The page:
OBJECTIVE: The objective of this study was to develop and validate a transparent, fair and objective assessment programme for the selection of surgical trainees into higher surgical training (HST) in plastic surgery in the Republic of Ireland. METHODS: Thirty-four individuals applied for HST in plastic surgery at the Royal College of Surgeons in Ireland (RCSI) in the academic years 2005-2006 and 2006-2007. Eighteen were short-listed for interview and further assessment. All applicants were required to report on their undergraduate educational performance and their postgraduate professional development. Short-listed applicants completed validated objective assessment simulations of surgical skills, an interview and assessment of their suitability for a career in surgery. RESULTS: When applicants' short-listing scores were combined with their interview scores and assessment of their suitability for a career in surgery, individuals who were selected for HST in plastic surgery performed significantly better than those who were not (P<0.002). However, when the assessment of technical skills scores were added the significance level of this difference increased further (P<0.0001) as did the statistical power of the difference to 99.9%, thus increasing the robustness of the selection package. CONCLUSION: The results from this study suggest that the assessment protocol we used to select individuals for HST in plastic surgery reliably and statistically significantly discriminated between the performances of candidates.
    • Objective cognitive performance associated with electroconvulsive therapy for depression: a systematic review and meta-analysis.

      Semkovska, Maria; McLoughlin, Declan M; Department of Psychiatry and Trinity College Institute of Neuroscience, Trinity College Dublin, St. Patrick's University Hospital, Ireland. (2010-09-15)
      Electroconvulsive therapy (ECT) is the most acutely effective treatment for depression, but is limited by cognitive side effects. However, research on their persistence, severity, and pattern is inconsistent. We aimed to quantify ECT-associated cognitive changes, specify their pattern, and determine progression.
    • Obstetric Anal Sphincter Injuries: A Survey of Clinical Practice and Education among Obstetricians and Gynaecologists in Ireland

      Abdelrahman, M; Geary, M; Eogan, M (Irish Medical Journal, 2019-01)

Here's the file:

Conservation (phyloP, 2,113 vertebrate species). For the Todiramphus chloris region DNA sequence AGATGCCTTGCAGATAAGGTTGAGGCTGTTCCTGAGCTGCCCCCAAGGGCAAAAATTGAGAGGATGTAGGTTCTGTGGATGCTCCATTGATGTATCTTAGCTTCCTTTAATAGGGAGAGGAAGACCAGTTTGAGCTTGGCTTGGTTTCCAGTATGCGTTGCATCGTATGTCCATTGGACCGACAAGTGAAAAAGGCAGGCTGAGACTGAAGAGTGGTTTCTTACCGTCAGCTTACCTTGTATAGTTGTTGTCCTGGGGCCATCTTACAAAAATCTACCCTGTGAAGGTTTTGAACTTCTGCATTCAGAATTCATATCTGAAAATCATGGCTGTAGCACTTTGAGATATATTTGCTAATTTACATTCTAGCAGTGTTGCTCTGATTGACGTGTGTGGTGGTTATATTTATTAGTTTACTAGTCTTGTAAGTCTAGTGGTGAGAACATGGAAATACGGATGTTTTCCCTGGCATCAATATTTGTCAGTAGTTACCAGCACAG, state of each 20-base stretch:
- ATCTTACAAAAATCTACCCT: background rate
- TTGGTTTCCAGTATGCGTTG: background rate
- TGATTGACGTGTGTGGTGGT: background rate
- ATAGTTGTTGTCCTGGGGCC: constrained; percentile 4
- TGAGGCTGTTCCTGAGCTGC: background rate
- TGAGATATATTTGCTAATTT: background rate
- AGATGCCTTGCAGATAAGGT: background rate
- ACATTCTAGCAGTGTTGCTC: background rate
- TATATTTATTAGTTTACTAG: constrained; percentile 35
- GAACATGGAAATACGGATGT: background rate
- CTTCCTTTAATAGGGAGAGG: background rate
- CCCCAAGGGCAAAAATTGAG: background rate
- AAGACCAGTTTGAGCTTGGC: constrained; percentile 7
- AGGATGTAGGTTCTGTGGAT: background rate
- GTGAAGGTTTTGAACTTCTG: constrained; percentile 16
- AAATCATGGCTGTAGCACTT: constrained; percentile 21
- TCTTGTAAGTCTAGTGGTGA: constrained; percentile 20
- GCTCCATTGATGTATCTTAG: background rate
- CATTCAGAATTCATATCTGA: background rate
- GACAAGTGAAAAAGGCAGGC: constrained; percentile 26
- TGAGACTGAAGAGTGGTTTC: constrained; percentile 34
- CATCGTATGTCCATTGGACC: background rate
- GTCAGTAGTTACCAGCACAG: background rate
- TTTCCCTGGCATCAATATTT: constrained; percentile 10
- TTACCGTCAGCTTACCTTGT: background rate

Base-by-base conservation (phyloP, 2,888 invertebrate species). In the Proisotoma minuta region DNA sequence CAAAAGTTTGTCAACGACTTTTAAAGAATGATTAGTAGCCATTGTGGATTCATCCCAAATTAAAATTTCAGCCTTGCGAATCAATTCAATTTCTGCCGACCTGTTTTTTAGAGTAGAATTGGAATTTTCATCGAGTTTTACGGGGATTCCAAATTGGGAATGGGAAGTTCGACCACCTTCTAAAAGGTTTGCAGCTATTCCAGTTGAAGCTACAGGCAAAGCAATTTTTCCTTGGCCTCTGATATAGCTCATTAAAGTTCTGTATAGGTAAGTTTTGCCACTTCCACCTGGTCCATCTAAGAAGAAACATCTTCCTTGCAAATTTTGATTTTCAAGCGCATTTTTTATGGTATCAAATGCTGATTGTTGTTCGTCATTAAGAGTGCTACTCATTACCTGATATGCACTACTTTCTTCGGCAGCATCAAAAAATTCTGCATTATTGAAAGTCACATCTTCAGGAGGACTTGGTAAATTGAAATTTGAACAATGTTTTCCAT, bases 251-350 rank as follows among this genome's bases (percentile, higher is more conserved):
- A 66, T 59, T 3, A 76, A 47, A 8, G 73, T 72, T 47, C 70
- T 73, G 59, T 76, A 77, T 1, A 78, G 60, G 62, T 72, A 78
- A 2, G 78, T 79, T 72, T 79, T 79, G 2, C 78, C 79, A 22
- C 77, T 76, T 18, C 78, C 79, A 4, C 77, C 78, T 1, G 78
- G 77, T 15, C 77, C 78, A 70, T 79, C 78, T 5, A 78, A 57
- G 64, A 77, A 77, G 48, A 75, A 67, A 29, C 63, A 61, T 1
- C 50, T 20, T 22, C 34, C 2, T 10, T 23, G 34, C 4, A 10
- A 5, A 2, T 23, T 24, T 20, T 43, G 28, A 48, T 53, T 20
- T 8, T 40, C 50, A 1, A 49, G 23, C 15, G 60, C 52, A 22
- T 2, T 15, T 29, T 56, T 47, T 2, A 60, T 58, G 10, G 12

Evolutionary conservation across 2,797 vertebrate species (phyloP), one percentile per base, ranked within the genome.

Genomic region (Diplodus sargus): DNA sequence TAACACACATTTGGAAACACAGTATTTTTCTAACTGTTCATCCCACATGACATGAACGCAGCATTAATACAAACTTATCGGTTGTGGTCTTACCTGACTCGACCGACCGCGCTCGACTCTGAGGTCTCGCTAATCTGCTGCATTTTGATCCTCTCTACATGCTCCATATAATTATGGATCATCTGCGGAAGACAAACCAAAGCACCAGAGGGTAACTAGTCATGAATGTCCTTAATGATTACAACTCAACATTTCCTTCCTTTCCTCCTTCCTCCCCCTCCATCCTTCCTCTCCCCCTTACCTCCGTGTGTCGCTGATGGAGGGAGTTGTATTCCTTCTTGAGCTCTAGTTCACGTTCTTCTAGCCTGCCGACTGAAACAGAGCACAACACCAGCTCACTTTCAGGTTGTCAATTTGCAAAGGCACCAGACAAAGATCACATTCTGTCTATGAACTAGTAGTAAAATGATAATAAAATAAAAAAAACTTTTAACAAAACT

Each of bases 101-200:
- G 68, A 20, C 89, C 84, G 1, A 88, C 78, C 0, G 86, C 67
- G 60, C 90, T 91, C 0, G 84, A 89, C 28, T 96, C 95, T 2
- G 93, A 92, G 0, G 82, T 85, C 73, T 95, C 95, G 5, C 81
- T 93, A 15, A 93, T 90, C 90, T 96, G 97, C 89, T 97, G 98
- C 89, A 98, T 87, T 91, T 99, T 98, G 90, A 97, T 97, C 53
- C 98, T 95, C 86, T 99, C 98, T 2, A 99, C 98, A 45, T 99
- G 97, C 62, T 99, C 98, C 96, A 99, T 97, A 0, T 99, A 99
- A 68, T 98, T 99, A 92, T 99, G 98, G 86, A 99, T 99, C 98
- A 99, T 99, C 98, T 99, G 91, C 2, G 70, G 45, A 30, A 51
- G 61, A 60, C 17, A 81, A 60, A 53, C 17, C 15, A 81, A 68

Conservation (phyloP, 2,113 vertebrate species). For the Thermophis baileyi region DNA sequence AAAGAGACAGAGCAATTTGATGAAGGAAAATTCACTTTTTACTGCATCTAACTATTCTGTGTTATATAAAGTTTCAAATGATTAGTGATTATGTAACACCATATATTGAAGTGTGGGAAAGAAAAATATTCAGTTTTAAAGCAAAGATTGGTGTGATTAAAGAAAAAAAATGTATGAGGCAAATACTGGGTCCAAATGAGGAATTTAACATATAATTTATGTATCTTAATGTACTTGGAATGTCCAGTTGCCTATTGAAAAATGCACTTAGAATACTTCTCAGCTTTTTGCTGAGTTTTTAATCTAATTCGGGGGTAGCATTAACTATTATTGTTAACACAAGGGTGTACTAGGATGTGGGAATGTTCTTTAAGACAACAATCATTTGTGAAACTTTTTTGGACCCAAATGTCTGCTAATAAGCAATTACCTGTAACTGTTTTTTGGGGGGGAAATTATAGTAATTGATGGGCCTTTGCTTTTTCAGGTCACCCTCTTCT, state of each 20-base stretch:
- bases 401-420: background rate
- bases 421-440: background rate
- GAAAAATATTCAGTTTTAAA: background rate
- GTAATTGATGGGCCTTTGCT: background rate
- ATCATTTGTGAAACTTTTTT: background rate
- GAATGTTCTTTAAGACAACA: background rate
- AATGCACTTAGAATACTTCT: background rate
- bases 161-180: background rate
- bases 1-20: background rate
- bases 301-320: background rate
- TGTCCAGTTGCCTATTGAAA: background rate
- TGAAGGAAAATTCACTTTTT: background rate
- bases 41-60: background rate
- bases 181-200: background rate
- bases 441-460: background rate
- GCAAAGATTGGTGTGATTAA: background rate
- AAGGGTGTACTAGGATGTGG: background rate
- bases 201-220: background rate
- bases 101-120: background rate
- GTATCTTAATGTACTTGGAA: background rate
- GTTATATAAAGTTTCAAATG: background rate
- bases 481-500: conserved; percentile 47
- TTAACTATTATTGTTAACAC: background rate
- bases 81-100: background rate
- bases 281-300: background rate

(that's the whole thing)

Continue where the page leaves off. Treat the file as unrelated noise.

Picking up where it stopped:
This paper summarises results of a survey of obstetricians in Ireland regarding their technique, management, and education on episiotomy and Obstetric Anal Sphincter Injury (OASIS). An anonymous survey was emailed to all obstetricians and gynaecologists in Ireland, including trainees between January and September 2017. The response rate was 45% (155/343) with 111 out of 144 (77%) reported clinical experience as part of their training and 92 (64%) attended an OASIS workshop or classroom teaching. The majority prescribe antibiotics and laxatives post-op, request physiotherapy review and follow-up patients in outpatient settings. We identified that most specialists and trainees practice within guidelines, but some recognise a need for further teaching and exposure to these types of injuries. These results will direct future curriculum and optimise ongoing training for trainees, unify service provision and contribute to patient safety.
    • Obstetric anal sphincter injury, risk factors and method of delivery - an 8-year analysis across two tertiary referral centers.

      Hehir, Mark P; O'Connor, Hugh D; Higgins, Shane; Robson, Michael S; McAuliffe, Fionnuala M; Boylan, Peter C; Malone, Fergal D; Mahony, Rhona; Department of Obstetrics and Gynaecology, National Maternity Hospital, Holles St. Dublin 2 , Ireland (2013-10)
      Obstetric anal sphincter injury (OASIS) represents a major cause of maternal morbidity and is a risk factor for the development of fecal incontinence. We set out to analyze the incidence of OASIS and its association with mode of delivery in two large obstetric hospitals across an 8-year study period.
    • Obstetric outcome with low molecular weight heparin therapy during pregnancy.

      Donnelly, J; Byrne, J; Murphy, K; McAuliffe, F; Department of Obstetrics and Gynaecology, National Maternity Hospital, Holles St, Dublin 2. jenniferdonnelly@mac.com (Irish Medical Journal (IMJ), 2012-01)
      This was a prospective study of women attending a combined haematology/obstetric antenatal clinic in the National Maternity Hospital (2002-2008). Obstetric outcome in mothers treated with low molecular weight heparin (LMWH) was compared to the general obstetric population of 2006. There were 133 pregnancies in 105 women. 85 (63.9%) received prophylactic LMWH and 38 (28.6%) received therapeutic LMWH in pregnancy. 10 (7.5%) received postpartum prophylaxis only. The perinatal mortality rate was 7.6/1000 births. 14 (11.3%) women delivered preterm which is significantly higher than the hospital population rate (5.7%, p<0.05). Despite significantly higher labour induction rates (50% vs 29.2% p<0.01), there was no difference in CS rates compared to the general hospital population (15.4% vs 18.9%, NS). If carefully managed, these high-risk women can achieve similar vaginal delivery rates as the general obstetric population.